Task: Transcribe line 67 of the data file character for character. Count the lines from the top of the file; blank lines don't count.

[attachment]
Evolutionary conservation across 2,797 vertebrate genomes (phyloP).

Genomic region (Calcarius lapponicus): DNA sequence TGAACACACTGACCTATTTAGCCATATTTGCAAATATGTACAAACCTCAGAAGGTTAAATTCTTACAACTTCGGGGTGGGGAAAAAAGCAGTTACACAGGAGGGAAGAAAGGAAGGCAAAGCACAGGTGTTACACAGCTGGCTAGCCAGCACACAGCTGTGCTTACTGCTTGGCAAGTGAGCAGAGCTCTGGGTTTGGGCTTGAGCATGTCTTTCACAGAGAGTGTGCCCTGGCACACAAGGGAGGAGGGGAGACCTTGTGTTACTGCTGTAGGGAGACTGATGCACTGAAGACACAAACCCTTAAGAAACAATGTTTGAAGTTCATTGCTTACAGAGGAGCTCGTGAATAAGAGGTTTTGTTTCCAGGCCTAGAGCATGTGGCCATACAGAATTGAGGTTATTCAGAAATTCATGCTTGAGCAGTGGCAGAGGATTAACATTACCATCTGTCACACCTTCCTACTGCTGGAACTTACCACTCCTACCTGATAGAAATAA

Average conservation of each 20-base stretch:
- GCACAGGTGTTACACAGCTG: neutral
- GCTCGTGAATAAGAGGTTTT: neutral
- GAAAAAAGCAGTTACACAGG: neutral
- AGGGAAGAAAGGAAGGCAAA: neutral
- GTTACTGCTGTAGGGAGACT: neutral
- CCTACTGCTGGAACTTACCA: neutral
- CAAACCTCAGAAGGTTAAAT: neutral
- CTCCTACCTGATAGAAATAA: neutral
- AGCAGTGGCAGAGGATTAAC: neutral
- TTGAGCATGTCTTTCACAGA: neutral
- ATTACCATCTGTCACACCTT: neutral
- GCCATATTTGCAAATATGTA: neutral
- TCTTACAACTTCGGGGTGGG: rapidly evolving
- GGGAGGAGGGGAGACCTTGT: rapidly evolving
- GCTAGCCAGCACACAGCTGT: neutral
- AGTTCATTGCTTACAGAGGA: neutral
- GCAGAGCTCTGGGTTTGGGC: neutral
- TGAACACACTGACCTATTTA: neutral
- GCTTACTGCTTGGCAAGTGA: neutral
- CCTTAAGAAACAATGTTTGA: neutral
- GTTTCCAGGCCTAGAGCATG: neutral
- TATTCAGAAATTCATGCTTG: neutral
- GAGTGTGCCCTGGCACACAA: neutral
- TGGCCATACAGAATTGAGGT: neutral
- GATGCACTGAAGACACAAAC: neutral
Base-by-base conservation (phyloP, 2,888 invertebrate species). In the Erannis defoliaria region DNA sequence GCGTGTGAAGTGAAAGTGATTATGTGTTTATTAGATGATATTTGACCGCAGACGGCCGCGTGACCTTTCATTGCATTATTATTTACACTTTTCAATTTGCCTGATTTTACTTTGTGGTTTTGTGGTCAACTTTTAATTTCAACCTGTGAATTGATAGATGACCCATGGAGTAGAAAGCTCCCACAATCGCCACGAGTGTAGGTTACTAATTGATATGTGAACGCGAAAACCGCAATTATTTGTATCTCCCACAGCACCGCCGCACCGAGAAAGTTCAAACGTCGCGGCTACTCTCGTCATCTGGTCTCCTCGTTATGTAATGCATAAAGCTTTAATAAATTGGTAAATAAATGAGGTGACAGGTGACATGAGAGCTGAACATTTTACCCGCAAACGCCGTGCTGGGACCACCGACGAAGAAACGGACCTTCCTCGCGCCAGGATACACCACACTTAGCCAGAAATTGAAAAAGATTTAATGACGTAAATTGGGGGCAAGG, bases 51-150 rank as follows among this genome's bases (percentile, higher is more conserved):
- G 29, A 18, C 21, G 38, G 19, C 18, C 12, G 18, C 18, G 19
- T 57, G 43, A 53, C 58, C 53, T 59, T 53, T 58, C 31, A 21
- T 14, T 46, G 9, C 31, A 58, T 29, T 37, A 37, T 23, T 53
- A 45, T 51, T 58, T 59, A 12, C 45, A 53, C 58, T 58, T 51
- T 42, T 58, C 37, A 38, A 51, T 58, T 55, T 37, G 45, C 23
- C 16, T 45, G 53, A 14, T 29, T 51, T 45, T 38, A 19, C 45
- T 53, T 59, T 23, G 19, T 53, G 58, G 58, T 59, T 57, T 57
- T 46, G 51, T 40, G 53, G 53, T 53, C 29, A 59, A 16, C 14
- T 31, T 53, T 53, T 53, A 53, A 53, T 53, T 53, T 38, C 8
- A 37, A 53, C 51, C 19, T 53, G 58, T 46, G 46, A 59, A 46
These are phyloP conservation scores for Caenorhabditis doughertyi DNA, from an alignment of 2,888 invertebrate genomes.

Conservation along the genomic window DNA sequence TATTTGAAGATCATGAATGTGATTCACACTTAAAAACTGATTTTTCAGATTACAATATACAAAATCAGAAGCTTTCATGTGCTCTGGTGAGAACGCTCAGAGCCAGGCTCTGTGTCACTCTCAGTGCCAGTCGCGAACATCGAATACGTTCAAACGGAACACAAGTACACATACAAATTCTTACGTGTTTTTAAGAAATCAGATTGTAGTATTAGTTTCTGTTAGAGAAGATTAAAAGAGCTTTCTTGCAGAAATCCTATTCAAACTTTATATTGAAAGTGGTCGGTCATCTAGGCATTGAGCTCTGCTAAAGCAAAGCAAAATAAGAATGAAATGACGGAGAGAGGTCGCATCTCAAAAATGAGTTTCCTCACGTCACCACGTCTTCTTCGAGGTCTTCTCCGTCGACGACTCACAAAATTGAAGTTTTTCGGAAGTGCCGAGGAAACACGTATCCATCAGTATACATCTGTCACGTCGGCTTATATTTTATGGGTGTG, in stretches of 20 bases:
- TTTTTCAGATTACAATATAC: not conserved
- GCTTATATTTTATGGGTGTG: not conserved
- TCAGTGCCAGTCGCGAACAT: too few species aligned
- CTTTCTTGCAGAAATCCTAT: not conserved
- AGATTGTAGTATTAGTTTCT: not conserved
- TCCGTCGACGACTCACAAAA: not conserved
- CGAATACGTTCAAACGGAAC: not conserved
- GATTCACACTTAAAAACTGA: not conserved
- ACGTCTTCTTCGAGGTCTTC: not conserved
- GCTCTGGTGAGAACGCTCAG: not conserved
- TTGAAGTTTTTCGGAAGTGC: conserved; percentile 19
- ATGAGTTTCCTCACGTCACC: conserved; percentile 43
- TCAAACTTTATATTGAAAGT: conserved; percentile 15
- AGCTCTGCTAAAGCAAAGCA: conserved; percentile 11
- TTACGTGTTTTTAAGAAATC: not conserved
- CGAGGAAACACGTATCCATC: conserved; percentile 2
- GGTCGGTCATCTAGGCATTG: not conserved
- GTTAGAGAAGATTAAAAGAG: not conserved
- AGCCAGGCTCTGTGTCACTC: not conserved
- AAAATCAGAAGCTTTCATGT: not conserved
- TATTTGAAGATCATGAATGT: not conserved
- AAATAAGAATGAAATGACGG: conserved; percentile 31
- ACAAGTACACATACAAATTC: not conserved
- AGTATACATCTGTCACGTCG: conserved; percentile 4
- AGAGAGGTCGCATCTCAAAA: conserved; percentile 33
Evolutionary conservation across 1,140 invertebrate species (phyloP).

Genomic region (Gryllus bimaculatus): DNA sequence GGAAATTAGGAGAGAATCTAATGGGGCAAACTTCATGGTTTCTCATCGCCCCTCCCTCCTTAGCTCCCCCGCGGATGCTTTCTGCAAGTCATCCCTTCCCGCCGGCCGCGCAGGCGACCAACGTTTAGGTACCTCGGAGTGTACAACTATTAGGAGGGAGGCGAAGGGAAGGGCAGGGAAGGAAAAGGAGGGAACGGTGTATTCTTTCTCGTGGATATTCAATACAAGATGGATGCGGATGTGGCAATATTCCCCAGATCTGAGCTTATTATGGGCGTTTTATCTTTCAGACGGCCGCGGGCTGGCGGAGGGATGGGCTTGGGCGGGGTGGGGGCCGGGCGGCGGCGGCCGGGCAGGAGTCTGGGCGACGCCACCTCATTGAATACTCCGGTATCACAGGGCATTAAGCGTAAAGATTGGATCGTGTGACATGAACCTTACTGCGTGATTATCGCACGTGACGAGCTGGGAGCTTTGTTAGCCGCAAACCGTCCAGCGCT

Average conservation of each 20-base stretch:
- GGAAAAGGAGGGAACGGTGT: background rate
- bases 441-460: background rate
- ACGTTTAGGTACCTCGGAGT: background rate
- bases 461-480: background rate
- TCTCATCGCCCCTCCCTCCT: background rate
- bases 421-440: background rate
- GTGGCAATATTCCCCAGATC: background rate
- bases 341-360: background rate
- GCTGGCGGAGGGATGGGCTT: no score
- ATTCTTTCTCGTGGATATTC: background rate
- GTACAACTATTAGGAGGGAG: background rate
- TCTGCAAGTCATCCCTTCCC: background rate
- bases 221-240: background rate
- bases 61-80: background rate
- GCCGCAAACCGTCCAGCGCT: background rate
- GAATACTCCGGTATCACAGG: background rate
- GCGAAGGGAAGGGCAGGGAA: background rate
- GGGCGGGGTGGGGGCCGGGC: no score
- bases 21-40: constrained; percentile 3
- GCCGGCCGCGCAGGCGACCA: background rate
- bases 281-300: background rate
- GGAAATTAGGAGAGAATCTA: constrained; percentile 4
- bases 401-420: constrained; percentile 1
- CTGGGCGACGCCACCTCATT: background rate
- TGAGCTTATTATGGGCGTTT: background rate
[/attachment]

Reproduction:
Evolutionary conservation across 1,140 invertebrate species (phyloP).